When Dante first enters his journey down, down, up, and around through Inferno, Purgatorio, and Paradiso, he finds himself deep within the woods: “Midway upon the journey of our life / I found myself within a forest dark, / For the straightforward pathway had been lost” (Inferno I: 1-3). Although Dante is in his own “midlife,” both as the character of Dante the Pilgrim and at the time of writing The Divine Comedy, he indicates that his journey takes place within “our” life; the divergence from a path of righteousness as a result of intense emotion—a dark wood—is not only typical, but perhaps even necessary to a human life. Like Morrison, Dante understands the universality of sin, evidenced by the subtle empathy in this precise language of the epic poem’s very first lines. Dante is particularly sympathetic to love-driven sin. He declares lust as the least heinous sin, and the residents of this first circle only find themselves here because of the wrongdoings they commit as an extension of their lust, not because of the lust itself. To love to the extent of feeling intense lust is not sinful; to commit violent acts on account of lust and refuse to repent for them is. Morrison seems to be in agreement with this sentiment, although her characters’ paths to repentance are often less straightforward, driven by outward societal forces that demand characters such as Sethe or Paul D to prioritize their survival over their active repentance. Having faced years of loss—grieving her children, Beloved, Baby Suggs, and her own personhood after being unwittingly born into a system of violence, Sethe is tired: “She is thinking: No. This little place by a window is what I want. And rest. There’s nothing to rub now and no reason to. Nothing left to bathe, assuming he even knows how” (Morrison 321). Sethe’s inability to repent is not out of carelessness or even selfishness, but out of unwitting exhaustion.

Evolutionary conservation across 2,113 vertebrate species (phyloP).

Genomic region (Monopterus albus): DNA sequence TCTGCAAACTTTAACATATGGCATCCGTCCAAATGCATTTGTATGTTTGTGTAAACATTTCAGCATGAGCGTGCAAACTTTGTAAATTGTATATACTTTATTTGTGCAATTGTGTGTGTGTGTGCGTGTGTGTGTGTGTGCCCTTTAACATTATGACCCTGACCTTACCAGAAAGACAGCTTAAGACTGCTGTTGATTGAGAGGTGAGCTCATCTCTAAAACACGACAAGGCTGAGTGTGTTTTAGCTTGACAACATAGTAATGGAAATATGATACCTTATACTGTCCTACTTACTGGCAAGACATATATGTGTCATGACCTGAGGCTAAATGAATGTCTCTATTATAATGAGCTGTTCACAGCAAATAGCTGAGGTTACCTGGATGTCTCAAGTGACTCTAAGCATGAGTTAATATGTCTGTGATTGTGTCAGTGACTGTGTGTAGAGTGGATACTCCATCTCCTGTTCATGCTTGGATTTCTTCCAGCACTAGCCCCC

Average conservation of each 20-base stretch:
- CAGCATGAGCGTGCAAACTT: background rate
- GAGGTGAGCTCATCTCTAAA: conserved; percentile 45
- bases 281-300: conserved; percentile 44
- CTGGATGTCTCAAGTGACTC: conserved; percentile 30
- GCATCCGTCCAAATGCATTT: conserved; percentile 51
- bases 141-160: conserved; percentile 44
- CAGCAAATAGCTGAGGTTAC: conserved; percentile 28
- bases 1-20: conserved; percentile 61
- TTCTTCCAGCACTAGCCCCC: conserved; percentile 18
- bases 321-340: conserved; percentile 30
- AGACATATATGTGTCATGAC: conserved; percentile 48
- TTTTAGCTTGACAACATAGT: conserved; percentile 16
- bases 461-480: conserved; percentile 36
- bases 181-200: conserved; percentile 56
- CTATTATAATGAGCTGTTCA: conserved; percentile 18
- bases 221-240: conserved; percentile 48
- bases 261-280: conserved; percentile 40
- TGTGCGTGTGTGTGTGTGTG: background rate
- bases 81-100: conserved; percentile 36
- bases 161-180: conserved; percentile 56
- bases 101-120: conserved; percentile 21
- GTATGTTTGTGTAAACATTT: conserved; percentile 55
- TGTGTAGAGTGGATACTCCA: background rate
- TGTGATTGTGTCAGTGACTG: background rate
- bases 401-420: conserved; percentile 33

Similarly, Joe Trace shovels his enormous grief upon Violet who, unbeknownst to him, suffers from quiet griefs of her own. Joe’s messy, lustful love for Dorcas emerges as a result of his expectations of what his wife should be, as all wives were expected to be at the turn of the century—obedient, ever-loving, and dependent. When Violet becomes silent, Joe loses his unending well of womanly love: “Long before Joe stood in the drugstore watching a girl buy candy, Violet had stumbled into a crack or two… [she] is still as well as silent. Over time her silences annoy her husband, then puzzle him and finally depress him. He is married to a woman who speaks mainly to her birds. One of whom answers back: ‘I love you’” (Morrison 23-24). Joe’s extended reaction to his wife’s plight—his infidelity, murder, anger, and disillusion—amounts to a series of deplorable actions. He is not, however, a wholly deplorable person, nor is anyone. Indeed, Joe is the glaring image of forced repentance: “In the spring of 1926, on a rainy afternoon, anybody passing through the alley next to a certain apartment house on Lenox might have looked up and seen, not a child but a grown man’s face crying along with the glass pane” (Morrison 118). This performance is not yet sufficient to earn him a spot in “purgatory,” but it does demonstrate his open vulnerability as a consequence of his own sinful actions. And those actions, while extreme, are not entirely unreasonable; when Joe pursues and eventually betrays Dorcas, he does so out of loneliness: pitiful, unwavering, undoubtedly human loneliness. To cite Beloved: “[There] is a loneliness that roams. No rocking can hold it down. It is alive, on its own. A dry and spreading thing that makes the sound of one’s own feet going seem to come from a far-off place” (Morrison 323). Just as love can breed hateful behaviors, so too can a lack of it.